I have a lens in this range and it’s been my own go-to glass throughout my entire photography career. I use it for action, portraits, landscapes, travel, just about everything. For what I do, I simply could not live without this type of lens and this model is the best one that Nikon has ever made. Read the reviews. You’ll see. King of the zooms. No need to say any more.

Edit: Nikon recently came out with the brand new Nikon AF-S 70-200mm f/4G ED VR Telephoto Zoom Lens. It’s a full-on pro quality zoom lens with an even more advanced VR system than the 70-200mm f/2.8 version has. I highly recommend this lens, because it’s got excellent optics and it costs about a thousand dollars less than the f/2.8 version. Read my comparison review between these two lenses and see some example images.

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Support this site: If do find yourself in the market for new glass, please consider purchasing gear through these links. It doesn’t cost you anything extra but it helps cover the costs, effort and time that it takes to run this site and produce these articles. As always, thanks for reading!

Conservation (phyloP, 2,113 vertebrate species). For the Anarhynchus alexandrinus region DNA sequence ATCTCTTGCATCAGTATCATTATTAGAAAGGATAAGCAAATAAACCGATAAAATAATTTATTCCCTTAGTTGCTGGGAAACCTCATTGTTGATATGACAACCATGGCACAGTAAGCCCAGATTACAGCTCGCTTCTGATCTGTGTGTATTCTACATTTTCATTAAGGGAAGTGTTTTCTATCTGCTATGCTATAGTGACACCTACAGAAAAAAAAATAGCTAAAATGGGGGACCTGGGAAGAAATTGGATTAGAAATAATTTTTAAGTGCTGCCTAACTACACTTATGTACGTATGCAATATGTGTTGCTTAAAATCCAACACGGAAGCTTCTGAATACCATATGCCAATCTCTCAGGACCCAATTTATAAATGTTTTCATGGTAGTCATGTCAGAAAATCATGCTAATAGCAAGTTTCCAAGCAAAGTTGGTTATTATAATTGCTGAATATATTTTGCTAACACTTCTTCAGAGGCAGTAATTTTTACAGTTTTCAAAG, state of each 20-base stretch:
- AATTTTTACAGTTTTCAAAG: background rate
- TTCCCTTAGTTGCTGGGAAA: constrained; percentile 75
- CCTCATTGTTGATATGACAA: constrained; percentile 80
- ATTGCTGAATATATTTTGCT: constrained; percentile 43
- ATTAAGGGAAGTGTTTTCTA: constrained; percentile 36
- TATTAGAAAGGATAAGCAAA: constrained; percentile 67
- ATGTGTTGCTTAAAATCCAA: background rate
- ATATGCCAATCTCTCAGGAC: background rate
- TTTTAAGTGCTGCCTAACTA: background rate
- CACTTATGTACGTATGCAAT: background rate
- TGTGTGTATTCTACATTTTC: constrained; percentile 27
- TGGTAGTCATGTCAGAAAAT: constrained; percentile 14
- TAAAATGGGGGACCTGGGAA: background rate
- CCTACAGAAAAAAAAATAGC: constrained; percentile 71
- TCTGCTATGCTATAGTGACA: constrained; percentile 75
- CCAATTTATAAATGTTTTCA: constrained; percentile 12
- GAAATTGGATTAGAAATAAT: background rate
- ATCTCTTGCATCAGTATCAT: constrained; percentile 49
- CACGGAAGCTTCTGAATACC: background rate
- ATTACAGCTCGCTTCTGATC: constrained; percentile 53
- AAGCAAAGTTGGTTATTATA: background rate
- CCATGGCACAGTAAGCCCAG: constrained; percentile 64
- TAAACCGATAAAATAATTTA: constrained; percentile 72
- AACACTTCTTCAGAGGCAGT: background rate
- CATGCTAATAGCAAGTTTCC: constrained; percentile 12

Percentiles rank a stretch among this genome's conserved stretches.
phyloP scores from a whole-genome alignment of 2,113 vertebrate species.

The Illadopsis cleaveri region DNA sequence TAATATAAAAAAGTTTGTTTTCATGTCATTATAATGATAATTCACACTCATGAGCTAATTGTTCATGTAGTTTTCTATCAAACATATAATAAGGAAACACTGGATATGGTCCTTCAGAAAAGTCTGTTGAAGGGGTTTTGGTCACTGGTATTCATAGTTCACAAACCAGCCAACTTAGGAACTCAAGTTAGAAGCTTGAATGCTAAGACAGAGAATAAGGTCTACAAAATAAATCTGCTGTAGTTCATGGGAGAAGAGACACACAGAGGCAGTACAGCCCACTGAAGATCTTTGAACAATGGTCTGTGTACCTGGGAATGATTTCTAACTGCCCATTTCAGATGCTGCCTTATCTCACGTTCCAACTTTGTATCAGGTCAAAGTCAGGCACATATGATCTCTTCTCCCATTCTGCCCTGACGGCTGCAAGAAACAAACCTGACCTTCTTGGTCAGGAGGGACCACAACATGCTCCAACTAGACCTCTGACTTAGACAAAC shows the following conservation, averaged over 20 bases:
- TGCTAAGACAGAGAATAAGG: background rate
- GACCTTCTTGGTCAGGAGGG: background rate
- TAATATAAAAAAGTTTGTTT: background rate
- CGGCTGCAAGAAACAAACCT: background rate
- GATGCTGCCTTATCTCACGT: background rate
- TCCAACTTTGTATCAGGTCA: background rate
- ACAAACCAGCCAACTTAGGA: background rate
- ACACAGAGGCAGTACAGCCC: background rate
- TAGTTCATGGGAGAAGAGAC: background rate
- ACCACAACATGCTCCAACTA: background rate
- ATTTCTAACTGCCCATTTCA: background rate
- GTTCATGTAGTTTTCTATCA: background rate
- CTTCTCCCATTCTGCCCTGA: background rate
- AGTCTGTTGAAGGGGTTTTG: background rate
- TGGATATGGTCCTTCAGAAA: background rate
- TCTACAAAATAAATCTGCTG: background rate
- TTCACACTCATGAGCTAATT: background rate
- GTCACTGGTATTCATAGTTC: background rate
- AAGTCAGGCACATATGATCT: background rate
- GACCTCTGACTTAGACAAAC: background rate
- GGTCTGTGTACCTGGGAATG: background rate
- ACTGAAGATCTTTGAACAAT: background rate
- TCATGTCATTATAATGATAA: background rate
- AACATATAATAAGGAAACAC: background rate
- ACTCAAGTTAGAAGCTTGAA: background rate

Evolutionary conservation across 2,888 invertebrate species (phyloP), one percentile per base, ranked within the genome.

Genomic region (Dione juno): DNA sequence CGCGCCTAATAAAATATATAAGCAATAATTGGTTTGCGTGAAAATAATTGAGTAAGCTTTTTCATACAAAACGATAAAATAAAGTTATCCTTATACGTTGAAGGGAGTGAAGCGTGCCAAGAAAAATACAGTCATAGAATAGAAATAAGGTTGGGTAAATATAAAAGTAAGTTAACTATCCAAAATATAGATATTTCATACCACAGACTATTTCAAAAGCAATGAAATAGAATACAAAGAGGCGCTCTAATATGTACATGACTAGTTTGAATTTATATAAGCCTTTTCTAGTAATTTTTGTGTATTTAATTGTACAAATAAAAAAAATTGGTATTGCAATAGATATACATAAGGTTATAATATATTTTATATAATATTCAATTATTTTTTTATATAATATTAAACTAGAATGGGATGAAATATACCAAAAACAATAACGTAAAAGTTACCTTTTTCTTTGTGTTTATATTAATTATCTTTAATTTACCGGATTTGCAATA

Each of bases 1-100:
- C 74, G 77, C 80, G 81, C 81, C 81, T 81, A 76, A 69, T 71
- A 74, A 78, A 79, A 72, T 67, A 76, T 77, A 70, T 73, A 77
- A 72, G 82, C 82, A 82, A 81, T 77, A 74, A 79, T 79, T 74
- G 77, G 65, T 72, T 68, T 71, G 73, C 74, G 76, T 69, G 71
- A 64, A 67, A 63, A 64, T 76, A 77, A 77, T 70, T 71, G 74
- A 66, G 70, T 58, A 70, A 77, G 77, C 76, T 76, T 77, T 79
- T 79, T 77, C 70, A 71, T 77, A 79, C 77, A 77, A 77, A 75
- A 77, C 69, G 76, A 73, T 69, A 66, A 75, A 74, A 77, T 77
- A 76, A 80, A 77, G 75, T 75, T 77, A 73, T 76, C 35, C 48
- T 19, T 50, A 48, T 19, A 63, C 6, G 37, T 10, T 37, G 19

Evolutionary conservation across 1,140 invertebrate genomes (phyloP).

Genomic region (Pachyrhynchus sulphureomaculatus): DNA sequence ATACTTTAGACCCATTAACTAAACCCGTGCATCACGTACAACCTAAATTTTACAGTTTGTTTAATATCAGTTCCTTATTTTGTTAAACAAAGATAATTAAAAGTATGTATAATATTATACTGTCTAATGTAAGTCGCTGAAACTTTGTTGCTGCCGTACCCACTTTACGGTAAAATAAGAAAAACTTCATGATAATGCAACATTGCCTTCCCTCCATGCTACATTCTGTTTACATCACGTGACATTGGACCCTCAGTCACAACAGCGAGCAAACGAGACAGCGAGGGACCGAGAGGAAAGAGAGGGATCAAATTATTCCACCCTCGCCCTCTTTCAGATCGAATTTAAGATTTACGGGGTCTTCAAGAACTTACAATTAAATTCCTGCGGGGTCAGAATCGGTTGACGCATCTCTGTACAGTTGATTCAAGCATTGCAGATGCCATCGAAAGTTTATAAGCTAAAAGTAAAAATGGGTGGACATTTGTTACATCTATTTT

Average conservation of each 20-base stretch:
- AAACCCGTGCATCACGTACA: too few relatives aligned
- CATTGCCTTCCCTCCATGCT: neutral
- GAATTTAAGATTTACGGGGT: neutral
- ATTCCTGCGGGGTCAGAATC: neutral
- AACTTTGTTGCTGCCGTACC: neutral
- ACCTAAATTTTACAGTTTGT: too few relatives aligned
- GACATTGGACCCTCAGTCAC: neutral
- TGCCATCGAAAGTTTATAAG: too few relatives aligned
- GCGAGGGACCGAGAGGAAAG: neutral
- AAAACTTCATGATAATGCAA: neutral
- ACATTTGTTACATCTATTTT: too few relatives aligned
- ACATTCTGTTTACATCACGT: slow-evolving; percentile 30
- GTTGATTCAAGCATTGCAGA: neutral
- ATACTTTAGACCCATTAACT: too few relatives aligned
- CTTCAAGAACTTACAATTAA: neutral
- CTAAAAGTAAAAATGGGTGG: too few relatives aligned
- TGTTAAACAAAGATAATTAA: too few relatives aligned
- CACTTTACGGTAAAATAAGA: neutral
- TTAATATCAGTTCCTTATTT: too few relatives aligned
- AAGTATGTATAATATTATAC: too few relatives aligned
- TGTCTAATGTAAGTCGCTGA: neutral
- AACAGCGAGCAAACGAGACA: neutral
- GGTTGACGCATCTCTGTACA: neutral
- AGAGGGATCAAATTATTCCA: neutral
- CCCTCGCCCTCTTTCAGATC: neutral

About the author

Hi, I'm Dan Bailey, a 20+ year pro outdoor and adventure photographer, and official FUJIFILM X-Photographer based in Anchorage, Alaska.


As a top rated blogger and author my goal is to help you become a better, more confident and competent photographer, so that you can have as much fun and creative enjoyment as I do.


  • You mention the 50mm f/1.8G and I’m sure it’s a great lens at a great price. For folks keen to step up to the f/1.4, though, I would encourage them to take a look at the 50mm f/1.4D rather than going straight to the G version of that lens. The D is older but, on cameras that support it (not all the low end Nikon DSLR bodies support D lenses these days) I’ve found that it focuses quicker than the G version and costs about $100 less.